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Wiring issues can be frustrating and time consuming to fix, especially when you are not sure where to begin troubleshooting. When your trailer lights aren't working, your trailer is not working, and you are losing valuable time and money. Using the following information and testing procedures, you should be able to locate and eliminate the most common issues encountered during or following a 4 or 5-Way wiring harness installation and get back on the road as soon as possible.
When it comes to troubleshooting a wiring installation, testing is everything. A lighting problem can originate at any point along the wiring on either the tow vehicle or the trailer, so it is important to determine not only what is causing the problem, but where it is located. The question the troubleshooter will find themselves asking is "There are so many things to check. Where do I start?"
Perhaps the most helpful thing you can do to start troubleshooting is to determine whether the problem is on the tow vehicle or on the trailer. When you use your trailer to test, you have no way to know for certain whether the problem stems from an issue with the wiring harness because the trailer's wiring system is still part of the equation. Testing the vehicle without the trailer will allow you to separate the wiring system into manageable sections.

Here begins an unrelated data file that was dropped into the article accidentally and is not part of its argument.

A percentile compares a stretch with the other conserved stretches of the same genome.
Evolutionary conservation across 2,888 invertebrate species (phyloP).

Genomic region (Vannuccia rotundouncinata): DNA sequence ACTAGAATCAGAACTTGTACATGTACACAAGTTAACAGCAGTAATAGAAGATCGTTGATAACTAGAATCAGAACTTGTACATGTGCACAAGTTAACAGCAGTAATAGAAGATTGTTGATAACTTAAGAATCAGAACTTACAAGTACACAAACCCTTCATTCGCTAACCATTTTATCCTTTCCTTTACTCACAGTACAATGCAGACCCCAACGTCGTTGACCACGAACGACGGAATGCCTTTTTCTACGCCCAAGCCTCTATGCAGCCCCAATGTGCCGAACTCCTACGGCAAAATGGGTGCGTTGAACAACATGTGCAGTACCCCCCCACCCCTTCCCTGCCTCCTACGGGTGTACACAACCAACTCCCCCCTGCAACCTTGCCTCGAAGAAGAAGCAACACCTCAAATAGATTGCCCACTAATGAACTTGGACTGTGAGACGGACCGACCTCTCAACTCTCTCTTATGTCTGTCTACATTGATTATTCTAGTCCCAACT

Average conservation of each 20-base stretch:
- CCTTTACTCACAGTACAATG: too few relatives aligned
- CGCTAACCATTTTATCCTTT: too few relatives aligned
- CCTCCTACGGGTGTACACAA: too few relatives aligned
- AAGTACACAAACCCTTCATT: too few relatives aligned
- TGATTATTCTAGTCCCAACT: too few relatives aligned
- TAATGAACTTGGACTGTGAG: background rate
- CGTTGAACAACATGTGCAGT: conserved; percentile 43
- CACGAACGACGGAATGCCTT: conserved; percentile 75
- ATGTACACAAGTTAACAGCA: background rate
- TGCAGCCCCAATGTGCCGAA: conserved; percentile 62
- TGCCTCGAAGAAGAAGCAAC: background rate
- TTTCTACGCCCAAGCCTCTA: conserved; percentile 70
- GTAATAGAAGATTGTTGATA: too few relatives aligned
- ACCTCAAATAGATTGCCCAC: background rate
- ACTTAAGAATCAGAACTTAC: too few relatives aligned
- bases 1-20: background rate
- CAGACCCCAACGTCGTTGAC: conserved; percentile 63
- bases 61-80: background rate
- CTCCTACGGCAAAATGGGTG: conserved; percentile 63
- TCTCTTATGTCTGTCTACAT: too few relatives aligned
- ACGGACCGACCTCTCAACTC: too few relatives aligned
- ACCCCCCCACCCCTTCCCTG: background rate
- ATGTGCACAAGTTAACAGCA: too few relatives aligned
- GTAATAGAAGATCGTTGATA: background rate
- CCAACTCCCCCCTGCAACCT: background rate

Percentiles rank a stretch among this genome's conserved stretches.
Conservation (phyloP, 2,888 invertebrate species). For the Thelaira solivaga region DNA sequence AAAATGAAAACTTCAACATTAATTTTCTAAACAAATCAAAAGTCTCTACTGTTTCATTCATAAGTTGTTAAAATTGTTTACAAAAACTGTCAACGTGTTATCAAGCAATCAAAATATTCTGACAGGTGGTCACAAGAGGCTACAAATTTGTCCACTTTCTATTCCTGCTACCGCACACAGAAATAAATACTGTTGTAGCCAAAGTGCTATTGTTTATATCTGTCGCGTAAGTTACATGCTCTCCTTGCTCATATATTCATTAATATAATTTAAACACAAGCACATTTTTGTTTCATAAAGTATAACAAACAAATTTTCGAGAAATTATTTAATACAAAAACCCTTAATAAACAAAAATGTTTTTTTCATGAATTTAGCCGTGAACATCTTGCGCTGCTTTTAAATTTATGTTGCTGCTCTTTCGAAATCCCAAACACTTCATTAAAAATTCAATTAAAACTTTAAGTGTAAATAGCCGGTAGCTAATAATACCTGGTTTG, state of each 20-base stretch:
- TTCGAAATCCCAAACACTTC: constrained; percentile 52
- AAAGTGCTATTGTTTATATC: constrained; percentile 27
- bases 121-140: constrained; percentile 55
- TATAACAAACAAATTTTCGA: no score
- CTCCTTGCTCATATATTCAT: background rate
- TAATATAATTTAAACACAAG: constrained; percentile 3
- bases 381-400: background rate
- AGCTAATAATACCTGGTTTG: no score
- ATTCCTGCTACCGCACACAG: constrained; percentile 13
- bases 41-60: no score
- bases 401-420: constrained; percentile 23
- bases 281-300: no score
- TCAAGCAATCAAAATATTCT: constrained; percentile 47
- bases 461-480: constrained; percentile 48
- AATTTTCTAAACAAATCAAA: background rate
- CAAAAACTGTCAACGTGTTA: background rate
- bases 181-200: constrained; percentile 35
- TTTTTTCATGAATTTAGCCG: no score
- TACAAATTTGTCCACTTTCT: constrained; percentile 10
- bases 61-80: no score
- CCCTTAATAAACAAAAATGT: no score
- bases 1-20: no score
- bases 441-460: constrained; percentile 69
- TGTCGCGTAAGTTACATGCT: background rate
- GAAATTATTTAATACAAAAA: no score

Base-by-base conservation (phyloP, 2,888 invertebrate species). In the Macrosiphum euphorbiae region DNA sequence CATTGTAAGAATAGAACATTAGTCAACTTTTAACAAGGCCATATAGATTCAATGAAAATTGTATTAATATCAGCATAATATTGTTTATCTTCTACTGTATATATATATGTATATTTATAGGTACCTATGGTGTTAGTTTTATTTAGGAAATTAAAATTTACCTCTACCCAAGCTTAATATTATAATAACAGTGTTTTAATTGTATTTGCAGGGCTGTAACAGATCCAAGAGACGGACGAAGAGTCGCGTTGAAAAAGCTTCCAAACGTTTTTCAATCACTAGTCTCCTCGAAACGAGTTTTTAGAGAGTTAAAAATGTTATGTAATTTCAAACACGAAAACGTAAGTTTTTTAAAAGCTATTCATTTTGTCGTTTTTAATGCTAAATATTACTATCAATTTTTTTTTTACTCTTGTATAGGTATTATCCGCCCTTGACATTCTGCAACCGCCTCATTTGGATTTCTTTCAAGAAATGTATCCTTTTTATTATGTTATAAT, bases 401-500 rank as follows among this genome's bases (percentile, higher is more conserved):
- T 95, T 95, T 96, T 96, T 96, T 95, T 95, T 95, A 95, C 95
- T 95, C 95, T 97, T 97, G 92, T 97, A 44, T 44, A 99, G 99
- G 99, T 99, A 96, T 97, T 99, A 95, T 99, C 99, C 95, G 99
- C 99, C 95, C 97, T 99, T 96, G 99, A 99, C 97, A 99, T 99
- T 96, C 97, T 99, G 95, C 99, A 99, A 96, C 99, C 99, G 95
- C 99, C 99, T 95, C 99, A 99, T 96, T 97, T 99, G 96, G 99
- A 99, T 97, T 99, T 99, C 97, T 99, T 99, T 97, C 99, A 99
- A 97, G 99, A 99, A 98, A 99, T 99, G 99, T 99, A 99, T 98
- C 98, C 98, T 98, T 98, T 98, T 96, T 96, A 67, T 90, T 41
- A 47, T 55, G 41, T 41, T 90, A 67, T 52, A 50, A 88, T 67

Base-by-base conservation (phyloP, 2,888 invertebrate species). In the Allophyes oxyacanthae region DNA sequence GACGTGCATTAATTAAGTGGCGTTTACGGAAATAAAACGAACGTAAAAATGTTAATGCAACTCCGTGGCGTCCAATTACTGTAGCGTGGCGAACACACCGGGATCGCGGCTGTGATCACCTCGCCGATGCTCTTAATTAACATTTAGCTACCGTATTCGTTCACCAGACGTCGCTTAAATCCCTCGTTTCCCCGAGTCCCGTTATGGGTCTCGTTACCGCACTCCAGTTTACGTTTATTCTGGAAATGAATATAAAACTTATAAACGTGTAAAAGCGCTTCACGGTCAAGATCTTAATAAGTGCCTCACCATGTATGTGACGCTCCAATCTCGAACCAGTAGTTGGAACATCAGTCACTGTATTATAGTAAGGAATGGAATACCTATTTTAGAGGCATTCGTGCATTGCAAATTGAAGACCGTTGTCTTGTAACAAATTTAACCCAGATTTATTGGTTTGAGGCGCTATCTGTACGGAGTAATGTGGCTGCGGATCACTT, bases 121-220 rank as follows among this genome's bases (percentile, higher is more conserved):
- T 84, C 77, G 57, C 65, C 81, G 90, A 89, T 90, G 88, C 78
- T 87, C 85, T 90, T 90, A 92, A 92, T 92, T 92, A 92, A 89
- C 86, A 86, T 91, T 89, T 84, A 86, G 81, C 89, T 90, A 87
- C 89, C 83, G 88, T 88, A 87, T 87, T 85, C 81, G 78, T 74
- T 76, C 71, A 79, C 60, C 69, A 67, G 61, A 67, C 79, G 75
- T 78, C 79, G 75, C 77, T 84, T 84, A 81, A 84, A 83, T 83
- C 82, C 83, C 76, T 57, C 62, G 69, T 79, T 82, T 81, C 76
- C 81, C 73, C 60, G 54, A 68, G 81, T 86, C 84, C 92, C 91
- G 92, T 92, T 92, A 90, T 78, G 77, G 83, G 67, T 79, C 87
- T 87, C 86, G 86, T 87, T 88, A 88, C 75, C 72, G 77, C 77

Use the testing procedure described in Method 1 to check for function at the vehicle's 4-Way plug. If all the functions come out correctly at the vehicle plug, you will know that the problem only appears when the trailer's wiring system is connected and you can concentrate your efforts on the trailer.
The most helpful tool to use will be a 12V probe-style circuit tester. Click here to
see our circuit testers.
In addition, you will want to have basic wiring tools
on hand. These include electrical tape for repairing connections, a wire stripper for cleaning up wire
ends, dielectric grease, and various wiring fasteners like
butt connectors, quick splice
connectors, or ring terminals, depending on the type of repairs required.
Wiring kits that include
these items are available.
A trim fastener removal tool can reduce the time needed to access your tail light wiring, particularly in SUV and minivan applications, but a flat-head (slotted)
screwdriver will often work just as well. A power drill will be used to install the screws for the ground wires. A 12V battery can also be useful
for testing trailer lights in situations where you don't have access to the vehicle or you suspect an issue with a particular trailer light.
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